Getting a good understanding of the evolving legal landscape in the cannabis industry, from both recreational and medical use, has been tough for many investors. This is despite the fact that cannabis — in particular cannabidiol, also called CBD — has become a hot commodity.
In 2018, global cannabis revenue reached $12.2 billion. And revenue is expected to rise almost 40% to $17 billion in 2019. The legal cannabis industry is projected to grow between $50 billion and $75 billion in annual revenue in the next ten years, according to some estimates. Many public companies such as medical marijuana specialist Tilray (TLRY) are positioning themselves to capitalize on this new burgeoning industry, which has taken the markets by storm.
The company is set to report second quarter fiscal 2019 earnings results after the closing bell Tuesday. Needless to say, it has lot to prove. Investors are anxious to learn the extent to which Tilray, which has focused its efforts on high-margin medical marijuana patients, can grow its recreational revenue. While the company’s partnerships with Anheuser-Busch InBev (BUD) and Novartis (NVS) gives it a branding edge that’s not afforded to other cannabis peers, on Tuesday it needs to show that it can turn those relationships into profits.
In the three months that ended June, Wall Street expect the Canadian marijuana producer to report a per-share loss of 25 cents on revenue of $41.11 million. This compares to the year-ago quarter when it reported a per-share loss of 17 cents on revenue of $9.74 million. For the full year, ending in December, the loss is expected to be 99 cents per share, wider than last year’s loss of 78 cents, while full-year revenue of $176.1 million would rise 308% year over year.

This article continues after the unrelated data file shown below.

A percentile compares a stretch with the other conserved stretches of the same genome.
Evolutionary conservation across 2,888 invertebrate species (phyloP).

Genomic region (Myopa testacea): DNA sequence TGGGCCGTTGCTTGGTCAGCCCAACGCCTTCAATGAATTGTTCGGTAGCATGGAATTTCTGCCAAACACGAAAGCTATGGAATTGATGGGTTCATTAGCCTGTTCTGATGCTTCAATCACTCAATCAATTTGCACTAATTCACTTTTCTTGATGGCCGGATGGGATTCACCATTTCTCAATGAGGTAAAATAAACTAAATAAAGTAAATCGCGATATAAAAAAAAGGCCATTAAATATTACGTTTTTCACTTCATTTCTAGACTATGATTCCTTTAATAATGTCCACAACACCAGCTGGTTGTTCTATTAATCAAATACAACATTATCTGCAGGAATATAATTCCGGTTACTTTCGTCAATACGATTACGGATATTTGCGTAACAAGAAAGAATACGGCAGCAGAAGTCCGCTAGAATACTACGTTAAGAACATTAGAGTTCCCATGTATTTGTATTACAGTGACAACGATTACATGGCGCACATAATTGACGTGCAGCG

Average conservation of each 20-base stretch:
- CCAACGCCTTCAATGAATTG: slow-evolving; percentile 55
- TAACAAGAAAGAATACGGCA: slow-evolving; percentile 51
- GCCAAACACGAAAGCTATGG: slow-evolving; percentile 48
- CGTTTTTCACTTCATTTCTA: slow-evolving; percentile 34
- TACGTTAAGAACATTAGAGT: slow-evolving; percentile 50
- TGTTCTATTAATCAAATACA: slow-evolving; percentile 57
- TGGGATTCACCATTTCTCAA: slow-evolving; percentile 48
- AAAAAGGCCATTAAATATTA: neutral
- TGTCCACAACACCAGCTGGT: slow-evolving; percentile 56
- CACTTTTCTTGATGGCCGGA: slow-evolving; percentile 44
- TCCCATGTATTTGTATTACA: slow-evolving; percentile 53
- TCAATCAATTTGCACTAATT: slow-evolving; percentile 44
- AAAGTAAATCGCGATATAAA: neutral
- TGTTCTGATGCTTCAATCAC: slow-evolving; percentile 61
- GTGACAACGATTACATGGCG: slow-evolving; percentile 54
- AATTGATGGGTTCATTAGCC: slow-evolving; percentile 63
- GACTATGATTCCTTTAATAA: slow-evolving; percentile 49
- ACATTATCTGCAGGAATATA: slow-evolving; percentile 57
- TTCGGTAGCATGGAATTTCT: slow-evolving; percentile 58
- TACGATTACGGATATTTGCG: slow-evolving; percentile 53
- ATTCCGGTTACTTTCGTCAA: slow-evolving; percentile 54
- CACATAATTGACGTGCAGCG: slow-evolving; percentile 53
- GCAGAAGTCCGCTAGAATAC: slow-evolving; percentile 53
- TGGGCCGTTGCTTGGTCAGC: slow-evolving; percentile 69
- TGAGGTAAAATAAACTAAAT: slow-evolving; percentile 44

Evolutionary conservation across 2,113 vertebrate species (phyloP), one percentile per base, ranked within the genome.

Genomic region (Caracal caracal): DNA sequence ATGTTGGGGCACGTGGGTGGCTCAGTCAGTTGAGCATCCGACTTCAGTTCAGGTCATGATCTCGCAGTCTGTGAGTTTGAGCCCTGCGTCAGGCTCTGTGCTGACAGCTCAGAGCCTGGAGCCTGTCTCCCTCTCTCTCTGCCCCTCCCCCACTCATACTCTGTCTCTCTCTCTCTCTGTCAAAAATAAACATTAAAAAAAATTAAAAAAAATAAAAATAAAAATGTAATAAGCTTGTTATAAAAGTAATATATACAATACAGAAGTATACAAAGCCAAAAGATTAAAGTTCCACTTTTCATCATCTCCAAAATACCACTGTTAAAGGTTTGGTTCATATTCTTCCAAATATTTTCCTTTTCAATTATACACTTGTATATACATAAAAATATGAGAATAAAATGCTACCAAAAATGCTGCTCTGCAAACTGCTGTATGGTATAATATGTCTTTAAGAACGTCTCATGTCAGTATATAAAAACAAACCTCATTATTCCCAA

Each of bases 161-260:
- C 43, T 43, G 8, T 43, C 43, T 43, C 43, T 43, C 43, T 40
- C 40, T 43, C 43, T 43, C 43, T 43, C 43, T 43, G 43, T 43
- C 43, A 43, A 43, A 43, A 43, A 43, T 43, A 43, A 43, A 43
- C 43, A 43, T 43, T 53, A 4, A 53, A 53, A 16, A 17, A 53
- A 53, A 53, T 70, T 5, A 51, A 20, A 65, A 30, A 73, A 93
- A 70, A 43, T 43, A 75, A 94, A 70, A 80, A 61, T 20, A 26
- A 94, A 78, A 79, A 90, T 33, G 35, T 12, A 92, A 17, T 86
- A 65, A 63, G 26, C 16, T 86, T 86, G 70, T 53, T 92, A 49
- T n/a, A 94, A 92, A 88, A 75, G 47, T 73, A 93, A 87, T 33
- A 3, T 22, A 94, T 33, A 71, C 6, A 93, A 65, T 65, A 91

Last quarter, Tilray’s revenue nearly tripled year over year. The company reported an adjusted net loss of 27 cents per share, matching consensus estimates. Revenue, meanwhile, crushed expectations coming in at $23 million, up 195% year over year, above consensus of $20.16 million. Even more impressive was the fact that Tilray’s Q1 revenue was impacted by excise taxes. When adjusting for those taxes, revenue still came in at $21.5 million, still better than expectations.
Tilray’s Q1 revenue was driven by a combination of factors, namely the Canadian adult-use recreational market, in which Tilray reported Q1 revenue of nearly $8 million. The company also booked revenue of $5.6 million in Q1 from its acquisition of hemp food manufacturer Manitoba Harvest, which it announced in February. On Tuesday analysts will want to see if Tilray can improve on these numbers.
Investor will also pay close attention to the company’s guidance, which will weigh heavily on the direction the stock, which has fallen 40% year to date and are down some 85% from its 52-week high. Figuring out which pot stocks will thrive in a growing industry is question investors are grappling with. But it’s tough to see how Tilray, by its strategic partnerships and growth initiatives, won’t have a significant long-term advantage over its peers.